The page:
During the second debate in Fort Morgan, which focused on agricultural issues, Musgrave dropped the bipartisan theme to strike a populist and more partisan tone.

Fort Morgan is Musgrave’s hometown, and she played to the crowd. She kicked off the debate by taking note that pro-Markey signs had been provided by the “Defenders of Wildlife Action Fund.” The 501(c)4 group has spent more than $1.2 million on advertising attacking Musgrave.

“You can be sure the Defenders of Wildlife Action hate our way of life out in rural Colorado,” Musgrave said. “You can tell a lot about a person by who their friends are.”

Musgrave then ramped up the partisanship by taking a shot at Democratic House Speaker Nancy Pelosi, a favorite GOP target.

Musgrave worked tales of her constituents’ economic woes into almost all of her responses in both debates. There was, for instance, the woman Musgrave had spoken with who couldn’t get a loan from insurance giant AIG to save her home, even as the government bailed out AIG.

“It indicates that she feels for people, that she feels empathy,” Straayer said. “That fits nicely with the economic climate.”

Markey, however, portrayed Musgrave as being out-of-touch with constituents. She said Musgrave and the Bush administration had divided the country through “wedge social issues.”

“This is exactly what’s wrong with Washington D.C.,” Markey said. “You talk about the ‘radical environmental groups.’ You talk about Speaker Pelosi in a disparaging way.”

But will the first two debates — and a third one scheduled for Oct. 21 in Windsor — make much of a difference? Straayer said they’re not likely to be pivotal unless the race is decided by a very narrow margin.

“I think the debates are generally more important for the challenger, because the challenger is not as well-known,” he said. “On the other hand, last time around, an awful lot of critics were hard on [Musgrave] for being inaccessible. There was the perception she didn’t want to debate.”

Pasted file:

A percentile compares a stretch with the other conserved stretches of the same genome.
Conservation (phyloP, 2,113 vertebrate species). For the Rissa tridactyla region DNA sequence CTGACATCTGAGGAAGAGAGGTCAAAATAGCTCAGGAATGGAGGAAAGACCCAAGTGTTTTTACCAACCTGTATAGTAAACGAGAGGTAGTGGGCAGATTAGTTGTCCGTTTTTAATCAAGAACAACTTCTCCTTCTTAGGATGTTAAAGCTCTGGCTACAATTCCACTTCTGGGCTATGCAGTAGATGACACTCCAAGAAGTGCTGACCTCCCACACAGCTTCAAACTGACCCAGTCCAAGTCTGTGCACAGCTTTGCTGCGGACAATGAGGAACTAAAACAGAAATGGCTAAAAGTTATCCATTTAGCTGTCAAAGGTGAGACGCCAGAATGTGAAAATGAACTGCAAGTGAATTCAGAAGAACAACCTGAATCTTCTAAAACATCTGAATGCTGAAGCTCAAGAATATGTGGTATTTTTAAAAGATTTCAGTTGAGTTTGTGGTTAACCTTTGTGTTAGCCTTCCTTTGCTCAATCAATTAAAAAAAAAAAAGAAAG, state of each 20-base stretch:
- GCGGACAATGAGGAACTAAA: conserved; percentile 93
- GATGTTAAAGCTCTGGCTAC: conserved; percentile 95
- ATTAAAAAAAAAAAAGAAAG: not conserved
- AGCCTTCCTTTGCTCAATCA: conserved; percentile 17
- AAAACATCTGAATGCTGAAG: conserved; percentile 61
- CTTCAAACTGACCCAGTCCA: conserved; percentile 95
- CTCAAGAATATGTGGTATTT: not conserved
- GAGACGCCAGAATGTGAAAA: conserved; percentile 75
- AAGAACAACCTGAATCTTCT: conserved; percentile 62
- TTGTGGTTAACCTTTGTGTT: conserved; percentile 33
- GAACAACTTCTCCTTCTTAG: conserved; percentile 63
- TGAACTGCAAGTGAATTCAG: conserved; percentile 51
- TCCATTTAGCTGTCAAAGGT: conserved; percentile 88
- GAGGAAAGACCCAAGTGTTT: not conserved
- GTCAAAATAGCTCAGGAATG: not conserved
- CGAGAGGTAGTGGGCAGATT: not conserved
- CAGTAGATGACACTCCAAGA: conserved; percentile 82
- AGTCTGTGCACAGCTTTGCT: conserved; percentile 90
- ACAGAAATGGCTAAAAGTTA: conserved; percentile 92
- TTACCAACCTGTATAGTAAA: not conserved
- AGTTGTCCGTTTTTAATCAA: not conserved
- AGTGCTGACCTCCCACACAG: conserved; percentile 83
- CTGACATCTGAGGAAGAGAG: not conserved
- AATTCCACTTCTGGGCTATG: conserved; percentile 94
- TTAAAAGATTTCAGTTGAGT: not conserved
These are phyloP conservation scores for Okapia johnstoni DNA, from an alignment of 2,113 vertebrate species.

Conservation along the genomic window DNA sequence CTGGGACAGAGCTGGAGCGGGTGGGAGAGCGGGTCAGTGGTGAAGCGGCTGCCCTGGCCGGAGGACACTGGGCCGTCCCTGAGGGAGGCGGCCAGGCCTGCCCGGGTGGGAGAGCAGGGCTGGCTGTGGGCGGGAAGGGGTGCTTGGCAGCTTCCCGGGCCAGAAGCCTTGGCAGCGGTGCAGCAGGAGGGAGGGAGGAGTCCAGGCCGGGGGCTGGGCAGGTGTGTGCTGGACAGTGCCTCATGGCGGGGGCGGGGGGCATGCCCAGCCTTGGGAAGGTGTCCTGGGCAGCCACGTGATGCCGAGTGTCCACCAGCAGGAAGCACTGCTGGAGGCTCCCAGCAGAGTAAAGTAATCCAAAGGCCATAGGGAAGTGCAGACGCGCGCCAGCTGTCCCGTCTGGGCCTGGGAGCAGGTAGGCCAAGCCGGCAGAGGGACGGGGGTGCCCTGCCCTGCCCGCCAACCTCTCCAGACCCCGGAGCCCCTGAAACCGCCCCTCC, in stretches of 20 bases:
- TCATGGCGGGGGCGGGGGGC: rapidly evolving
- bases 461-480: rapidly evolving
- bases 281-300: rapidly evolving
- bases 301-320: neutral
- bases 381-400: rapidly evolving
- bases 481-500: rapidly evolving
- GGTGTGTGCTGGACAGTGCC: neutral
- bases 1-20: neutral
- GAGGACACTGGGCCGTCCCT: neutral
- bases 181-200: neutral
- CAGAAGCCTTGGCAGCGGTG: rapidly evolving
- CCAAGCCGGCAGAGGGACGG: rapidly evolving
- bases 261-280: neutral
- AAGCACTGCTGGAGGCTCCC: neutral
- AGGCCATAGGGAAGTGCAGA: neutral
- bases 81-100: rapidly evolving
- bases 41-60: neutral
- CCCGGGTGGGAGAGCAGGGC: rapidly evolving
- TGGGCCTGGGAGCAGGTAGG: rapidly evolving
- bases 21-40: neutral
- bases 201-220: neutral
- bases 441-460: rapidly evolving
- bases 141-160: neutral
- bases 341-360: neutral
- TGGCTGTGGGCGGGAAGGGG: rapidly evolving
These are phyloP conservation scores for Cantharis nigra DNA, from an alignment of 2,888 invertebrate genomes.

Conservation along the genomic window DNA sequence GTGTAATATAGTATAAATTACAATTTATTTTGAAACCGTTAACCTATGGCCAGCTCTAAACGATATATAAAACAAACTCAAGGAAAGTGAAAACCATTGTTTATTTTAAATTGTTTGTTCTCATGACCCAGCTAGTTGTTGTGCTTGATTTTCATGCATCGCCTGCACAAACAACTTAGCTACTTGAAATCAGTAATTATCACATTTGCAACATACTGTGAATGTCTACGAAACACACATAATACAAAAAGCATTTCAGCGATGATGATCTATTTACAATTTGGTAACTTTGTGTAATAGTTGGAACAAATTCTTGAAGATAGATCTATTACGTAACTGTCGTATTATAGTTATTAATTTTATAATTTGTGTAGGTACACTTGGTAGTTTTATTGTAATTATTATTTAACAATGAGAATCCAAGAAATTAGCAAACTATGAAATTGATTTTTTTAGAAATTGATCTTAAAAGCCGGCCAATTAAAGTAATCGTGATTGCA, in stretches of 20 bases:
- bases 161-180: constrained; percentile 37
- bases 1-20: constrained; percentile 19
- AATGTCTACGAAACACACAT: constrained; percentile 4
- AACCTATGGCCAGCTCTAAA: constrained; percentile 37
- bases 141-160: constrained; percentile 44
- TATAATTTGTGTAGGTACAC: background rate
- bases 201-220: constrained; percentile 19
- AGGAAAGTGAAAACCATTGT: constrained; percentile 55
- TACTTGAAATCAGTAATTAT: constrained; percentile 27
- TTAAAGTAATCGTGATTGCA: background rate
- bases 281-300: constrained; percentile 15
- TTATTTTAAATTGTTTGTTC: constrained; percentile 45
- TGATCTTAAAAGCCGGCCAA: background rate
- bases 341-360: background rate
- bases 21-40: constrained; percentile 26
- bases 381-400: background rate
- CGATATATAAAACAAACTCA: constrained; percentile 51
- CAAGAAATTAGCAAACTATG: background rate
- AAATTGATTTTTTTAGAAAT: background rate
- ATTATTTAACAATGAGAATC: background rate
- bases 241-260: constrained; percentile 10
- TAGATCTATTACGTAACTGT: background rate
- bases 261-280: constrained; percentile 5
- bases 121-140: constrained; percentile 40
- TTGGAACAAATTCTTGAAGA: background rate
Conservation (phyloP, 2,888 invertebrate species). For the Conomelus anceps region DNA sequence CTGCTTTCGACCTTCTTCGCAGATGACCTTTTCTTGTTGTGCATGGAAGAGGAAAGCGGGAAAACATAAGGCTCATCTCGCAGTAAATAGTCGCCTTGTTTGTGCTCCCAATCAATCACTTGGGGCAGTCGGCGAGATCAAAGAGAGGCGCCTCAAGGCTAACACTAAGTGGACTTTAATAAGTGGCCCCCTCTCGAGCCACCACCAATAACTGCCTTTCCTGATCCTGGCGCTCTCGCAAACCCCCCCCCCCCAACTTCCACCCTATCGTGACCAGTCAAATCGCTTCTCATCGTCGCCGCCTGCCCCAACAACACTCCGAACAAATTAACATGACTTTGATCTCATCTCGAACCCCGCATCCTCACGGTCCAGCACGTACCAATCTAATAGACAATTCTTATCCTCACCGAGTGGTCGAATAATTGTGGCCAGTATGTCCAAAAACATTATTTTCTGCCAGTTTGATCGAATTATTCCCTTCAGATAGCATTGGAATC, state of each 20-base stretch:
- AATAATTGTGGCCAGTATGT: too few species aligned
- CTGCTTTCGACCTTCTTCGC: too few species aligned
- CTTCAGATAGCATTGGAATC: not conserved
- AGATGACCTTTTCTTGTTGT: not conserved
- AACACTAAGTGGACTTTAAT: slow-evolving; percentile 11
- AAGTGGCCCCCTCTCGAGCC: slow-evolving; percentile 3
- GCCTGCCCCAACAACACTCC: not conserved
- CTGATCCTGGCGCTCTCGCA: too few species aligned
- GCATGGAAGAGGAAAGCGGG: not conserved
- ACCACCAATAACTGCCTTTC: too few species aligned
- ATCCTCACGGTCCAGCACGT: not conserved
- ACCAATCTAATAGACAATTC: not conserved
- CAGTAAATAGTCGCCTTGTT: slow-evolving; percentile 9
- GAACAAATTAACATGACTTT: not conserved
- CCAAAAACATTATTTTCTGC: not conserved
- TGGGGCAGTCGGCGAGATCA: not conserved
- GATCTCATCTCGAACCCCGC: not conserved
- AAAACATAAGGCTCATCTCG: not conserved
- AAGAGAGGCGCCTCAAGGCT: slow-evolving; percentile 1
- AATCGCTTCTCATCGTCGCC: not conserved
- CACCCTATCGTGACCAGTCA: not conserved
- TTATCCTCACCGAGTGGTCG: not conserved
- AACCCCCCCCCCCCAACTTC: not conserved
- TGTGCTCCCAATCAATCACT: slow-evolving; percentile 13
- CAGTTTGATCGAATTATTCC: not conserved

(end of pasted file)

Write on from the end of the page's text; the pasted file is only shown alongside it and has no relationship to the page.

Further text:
“So in this case maybe the debates are important for both,” Straayer said. “For Markey it’s free exposure, while for Marilyn she gets to reframe herself a bit from ’06.”

Attack ads are more likely to make an impact. The Markey campaign reportedly is running low on money for TV ads, however, to the point that Pelosi has asked Democrats to send donations on her behalf.

Fortunately for Markey, however, the Democratic National Campaign Committee still has plenty of money — $54 million in cash at the end of August, according to the Federal Election Commission, compared to only $14.3 million for Republicans — and has begun spate of ads attacking Musgrave.

The National Republican Congressional Committee has responded with $1.2 million in ads attacking Markey. That’s a mark of the importance — and tightness — of the CD 4 race. The NRCC has spent money in only 13 districts across the country — 10 of which they are trying to defend.

Surely national Republicans, with their meager resources, aren’t happy to pour money into yet another effort to defend Musgrave’s seat against strong opposition, especially given that CD 4 is 38 percent Republican, 27 percent Democratic and 35 percent unaffiliated.

Floyd Ciruli, a Denver-based pollster, said the negative ads in this race may be less important than the swelling anti-Republican mood that’s showing increasing leads for Democratic presidential candidate Barack Obama and U.S. Senate candidate Mark Udall in Colorado.

And Musgrave was no stranger to negative ads from outside groups during her three previous successful runs for Congress.

“That’s not a unique factor,” Ciruli said of the negative ads. “The unique factor is that it’s a terrible year for Republicans.”